“We all know that Canadians are crazy for hockey, so there’s no doubt everyone back home will be watching and cheering,” said the Honourable Kent Hehr, Minister of Sport and Persons with Disabilities. “We are excited to be represented by this outstanding group of men as they go for the gold in PyeongChang. Let’s go Canada!”

Canada is traditionally a force to be reckoned with in men’s hockey, winning 13 medals, nine of them gold, since the first Olympic hockey tournament was held at Antwerp 1920. The team is looking to repeat as gold medallist for a third consecutive Olympic Winter Games, having won back-to-back tournaments at Vancouver 2010 and Sochi 2014.

Team Canada opens its Olympic schedule on Thursday, Feb. 15 at the Kwandong Hockey Centre in Gangneung, when it meets Switzerland in Group A. The gold-medal game is set to take place on Feb. 25.

Prior to being named to Team Canada, all nominations are subject to approval by the COC’s Team Selection Committee following its receipt of nominations by all National Sport Federations in late January 2018.

Filed in: Non-NHL Hockey, International Hockey, | KK Hockey | Permalink
  Tags: team+canada

Comments

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I read on Twitter that Cale Makar was invited but turned it down.

Posted by CharDeeMacDennis on 01/11/18 at 02:27 PM ET

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Bunch of “nobodies”  the Griffins would run them out of the rink!

Posted by jhpcarrier97 on 01/11/18 at 06:28 PM ET

shazam88's avatar

Three ex-Kings plius Chris Lee. Tons of character right here. Watch out, Ruskies

Posted by shazam88 from SoCal on 01/11/18 at 07:34 PM ET

mattimeo's avatar

Olympics is supposed to be the best athletes competing against each other.. Without the NHL olympic hockey has no merit.

Posted by mattimeo on 01/11/18 at 08:48 PM ET

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1980….that was garbage without the NHL. 1994…nothing good happened, just a bunch of “nobodies”.  I’m assuming most of these posts are coming from those that only know Olympic hockey post 1998.  I’m really looking forward to the games.

Posted by Steve1306 on 01/11/18 at 09:03 PM ET

Paul's avatar

Start adjusting your sleep/work schedule

Men’s Schedule

Day Time (ET) Matchup Group

Wednesday, Feb. 14
7:10 a.m. Russia-Slovakia B
7:10 a.m. USA-Slovenia B
10:10 p.m. Finland-Germany C

Thursday, Feb. 15
2:40 a.m. Sweden-Norway C
7:10 a.m. Czech Republic-South Korea A
7:10 a.m. Canada-Switzerland A
10:10 p.m. USA-Slovakia B

Friday, Feb. 16
2:40 a.m. Russia-Slovenia B
7:10 a.m. Finland-Norway C
7:10 a.m. Sweden-Germany C
10:10 p.m. Canada-Czech Republic A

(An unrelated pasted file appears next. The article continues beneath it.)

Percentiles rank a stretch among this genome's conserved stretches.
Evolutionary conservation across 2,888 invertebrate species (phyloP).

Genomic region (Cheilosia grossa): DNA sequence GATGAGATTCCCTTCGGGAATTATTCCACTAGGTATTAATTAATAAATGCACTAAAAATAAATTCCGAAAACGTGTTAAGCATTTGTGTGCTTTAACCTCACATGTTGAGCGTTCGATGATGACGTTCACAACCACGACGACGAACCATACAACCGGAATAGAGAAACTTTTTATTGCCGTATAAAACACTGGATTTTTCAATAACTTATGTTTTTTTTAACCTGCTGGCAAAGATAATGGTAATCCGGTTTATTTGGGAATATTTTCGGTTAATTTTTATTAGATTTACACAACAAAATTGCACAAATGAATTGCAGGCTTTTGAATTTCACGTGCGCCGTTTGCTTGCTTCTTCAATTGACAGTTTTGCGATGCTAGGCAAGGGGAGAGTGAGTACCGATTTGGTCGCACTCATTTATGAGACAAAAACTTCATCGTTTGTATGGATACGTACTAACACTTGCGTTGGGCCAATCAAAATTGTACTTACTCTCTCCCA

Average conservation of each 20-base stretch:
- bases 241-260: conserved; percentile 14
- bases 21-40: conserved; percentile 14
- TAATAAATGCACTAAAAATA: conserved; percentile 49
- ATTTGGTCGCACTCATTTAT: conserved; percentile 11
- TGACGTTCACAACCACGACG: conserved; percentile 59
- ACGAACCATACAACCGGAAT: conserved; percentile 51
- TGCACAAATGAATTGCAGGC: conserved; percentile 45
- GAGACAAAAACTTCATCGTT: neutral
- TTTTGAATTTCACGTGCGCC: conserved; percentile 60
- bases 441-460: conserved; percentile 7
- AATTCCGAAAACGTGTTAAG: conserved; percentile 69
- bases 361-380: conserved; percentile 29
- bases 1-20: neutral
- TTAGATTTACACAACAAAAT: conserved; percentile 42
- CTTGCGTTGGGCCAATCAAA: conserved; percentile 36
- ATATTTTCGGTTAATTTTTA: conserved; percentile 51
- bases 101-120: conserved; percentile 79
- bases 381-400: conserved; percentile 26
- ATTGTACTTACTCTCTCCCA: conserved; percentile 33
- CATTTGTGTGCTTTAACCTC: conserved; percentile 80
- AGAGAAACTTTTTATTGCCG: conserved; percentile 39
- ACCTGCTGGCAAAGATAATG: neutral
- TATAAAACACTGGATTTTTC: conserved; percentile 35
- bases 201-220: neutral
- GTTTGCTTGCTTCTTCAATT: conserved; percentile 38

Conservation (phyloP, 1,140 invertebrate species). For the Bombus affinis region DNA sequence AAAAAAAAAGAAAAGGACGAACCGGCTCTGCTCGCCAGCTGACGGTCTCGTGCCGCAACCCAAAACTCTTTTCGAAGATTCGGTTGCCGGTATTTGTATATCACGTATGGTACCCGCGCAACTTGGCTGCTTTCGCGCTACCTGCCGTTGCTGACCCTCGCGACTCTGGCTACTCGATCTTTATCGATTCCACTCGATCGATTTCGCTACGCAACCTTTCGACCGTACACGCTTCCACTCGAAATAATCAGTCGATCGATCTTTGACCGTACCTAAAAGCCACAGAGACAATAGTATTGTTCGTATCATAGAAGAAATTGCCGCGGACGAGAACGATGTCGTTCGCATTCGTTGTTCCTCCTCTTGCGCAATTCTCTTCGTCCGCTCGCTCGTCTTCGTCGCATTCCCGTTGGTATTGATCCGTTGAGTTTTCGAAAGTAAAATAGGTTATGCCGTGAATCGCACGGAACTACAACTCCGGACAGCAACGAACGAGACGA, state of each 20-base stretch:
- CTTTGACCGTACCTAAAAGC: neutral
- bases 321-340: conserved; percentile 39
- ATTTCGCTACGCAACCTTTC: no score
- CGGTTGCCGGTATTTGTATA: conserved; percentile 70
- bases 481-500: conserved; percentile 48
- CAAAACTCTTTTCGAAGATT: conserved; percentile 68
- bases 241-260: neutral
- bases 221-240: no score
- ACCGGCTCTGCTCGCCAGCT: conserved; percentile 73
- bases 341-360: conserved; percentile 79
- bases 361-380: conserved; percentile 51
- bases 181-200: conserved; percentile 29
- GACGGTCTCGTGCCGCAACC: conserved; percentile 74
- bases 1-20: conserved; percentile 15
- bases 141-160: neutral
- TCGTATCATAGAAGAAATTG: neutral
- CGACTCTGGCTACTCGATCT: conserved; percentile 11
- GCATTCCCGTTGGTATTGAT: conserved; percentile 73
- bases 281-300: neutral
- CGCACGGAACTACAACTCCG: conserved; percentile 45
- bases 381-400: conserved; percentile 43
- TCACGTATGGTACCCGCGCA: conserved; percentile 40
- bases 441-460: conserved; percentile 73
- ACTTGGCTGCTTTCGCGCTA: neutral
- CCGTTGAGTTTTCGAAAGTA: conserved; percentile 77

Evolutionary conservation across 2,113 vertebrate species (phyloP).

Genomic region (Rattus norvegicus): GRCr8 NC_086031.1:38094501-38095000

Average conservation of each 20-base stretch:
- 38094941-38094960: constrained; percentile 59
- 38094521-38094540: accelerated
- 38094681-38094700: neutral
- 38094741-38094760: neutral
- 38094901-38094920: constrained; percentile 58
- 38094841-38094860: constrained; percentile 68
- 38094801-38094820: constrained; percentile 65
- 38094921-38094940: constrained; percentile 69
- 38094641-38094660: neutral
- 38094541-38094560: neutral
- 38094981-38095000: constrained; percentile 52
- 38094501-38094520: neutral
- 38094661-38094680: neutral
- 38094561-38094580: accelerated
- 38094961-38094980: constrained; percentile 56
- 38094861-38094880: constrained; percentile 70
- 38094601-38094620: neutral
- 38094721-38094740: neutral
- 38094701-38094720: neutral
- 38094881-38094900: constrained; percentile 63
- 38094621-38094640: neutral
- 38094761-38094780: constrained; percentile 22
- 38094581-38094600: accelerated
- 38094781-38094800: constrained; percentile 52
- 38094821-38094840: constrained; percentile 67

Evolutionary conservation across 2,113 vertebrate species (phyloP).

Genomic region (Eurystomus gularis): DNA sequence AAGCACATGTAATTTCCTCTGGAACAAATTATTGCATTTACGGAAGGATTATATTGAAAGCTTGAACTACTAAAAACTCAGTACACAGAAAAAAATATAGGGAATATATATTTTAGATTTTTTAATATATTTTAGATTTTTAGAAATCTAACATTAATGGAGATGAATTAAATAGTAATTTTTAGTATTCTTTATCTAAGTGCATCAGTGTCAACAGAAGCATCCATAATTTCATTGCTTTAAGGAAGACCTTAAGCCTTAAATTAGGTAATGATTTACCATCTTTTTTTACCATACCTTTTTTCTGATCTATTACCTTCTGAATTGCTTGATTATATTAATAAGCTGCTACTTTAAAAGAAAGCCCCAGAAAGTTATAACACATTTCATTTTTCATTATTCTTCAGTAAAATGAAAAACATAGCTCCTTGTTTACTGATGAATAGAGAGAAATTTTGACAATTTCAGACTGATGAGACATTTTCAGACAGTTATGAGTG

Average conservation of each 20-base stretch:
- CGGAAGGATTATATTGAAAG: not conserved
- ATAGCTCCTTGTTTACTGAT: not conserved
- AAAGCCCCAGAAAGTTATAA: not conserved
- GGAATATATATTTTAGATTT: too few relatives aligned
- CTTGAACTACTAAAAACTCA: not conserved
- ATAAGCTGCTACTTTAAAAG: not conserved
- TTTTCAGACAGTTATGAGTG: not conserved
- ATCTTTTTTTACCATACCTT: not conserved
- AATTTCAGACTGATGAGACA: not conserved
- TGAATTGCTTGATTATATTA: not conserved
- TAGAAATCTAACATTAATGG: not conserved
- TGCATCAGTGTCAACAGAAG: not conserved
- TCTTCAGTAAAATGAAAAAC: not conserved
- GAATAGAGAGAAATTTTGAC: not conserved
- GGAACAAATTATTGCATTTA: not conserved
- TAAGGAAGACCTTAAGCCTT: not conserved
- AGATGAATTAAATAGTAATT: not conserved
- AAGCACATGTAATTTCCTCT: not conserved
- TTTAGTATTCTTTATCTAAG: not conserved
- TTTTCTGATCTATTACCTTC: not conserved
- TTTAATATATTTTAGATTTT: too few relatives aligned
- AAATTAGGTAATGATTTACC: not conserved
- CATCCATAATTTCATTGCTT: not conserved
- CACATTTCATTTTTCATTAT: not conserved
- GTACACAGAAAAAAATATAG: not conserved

Saturday, Feb. 17
2:40 a.m. Switzerland-South Korea A
7:10 a.m. USA-Russia B
7:10 a.m. Slovakia-Slovenia B
10:10 p.m. Germany-Norway C

Sunday, Feb. 18
2:40 a.m. Czech Republic-Switzerland A
7:10 a.m. Canada-South Korea A
7:10 a.m. Sweden-Finland C

Monday, Feb. 19
10:10 p.m. TBD-TBD Playoff

Tuesday, Feb. 20
2:40 a.m. TBD-TBD Playoff
7:10 a.m. TBD-TBD Playoff
7:10 a.m. TBD-TBD Playoff
10:10 p.m. TBD-TBD Quarterfinal

Wednesday, Feb. 21
2:40 a.m. TBD-TBD Quarterfinal
7:10 a.m. TBD-TBD Quarterfinal
7:10 a.m. TBD-TBD Quarterfinal

Friday, Feb. 23
2:40 a.m. TBD-TBD Semifinal
7:10 a.m. TBD-TBD Semifinal

Saturday, Feb. 24
7:10 a.m. TBD-TBD Bronze-Medal Game
11:10 p.m. TBD-TBD Gold-Medal Game

Posted by Paul from Motown Area on 01/11/18 at 09:14 PM ET

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1980….that was garbage without the NHL. 1994…nothing good happened, just a bunch of “nobodies”.  I’m assuming most of these posts are coming from those that only know Olympic hockey post 1998.

Count me as one who remembers 1988 and still feels differently than you.  After all, that that was 30 years ago!  And watching best on best for that long tends to spoil you. 

I wish I could get excited about watching miscellaneous junior and minor league players duke it out, but I can’t.  You can’t put the genie back in the bottle - at least I can’t.

Posted by Lex Talionis on 01/12/18 at 09:52 AM ET

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Posted by Lex Talionis on 01/12/18 at 08:52 AM ET

I get it, having best v best is, well the best situation.  However, it’s not the be all end all for me. Both formats have produced some great moments and some not so great moments.  There have been plenty forgettable games with NHL players, just as there has been with nonNHL players.

Posted by Steve1306 on 01/12/18 at 10:21 AM ET

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Posted by Lex Talionis on 01/12/18 at 08:52 AM ET

Buttt…..I still don’t watch Tennis during the summer Olympics either. In fact, I don’t watch Basketball with the NBA players either.

All this Pro athlete stuff, to me, is just about America First.

Posted by howeandhowe from Seattle on 01/12/18 at 02:25 PM ET

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Paul Kukla founded Kukla’s Korner in 2005 and the site has since become the must-read site on the ‘net for all the latest happenings around the NHL.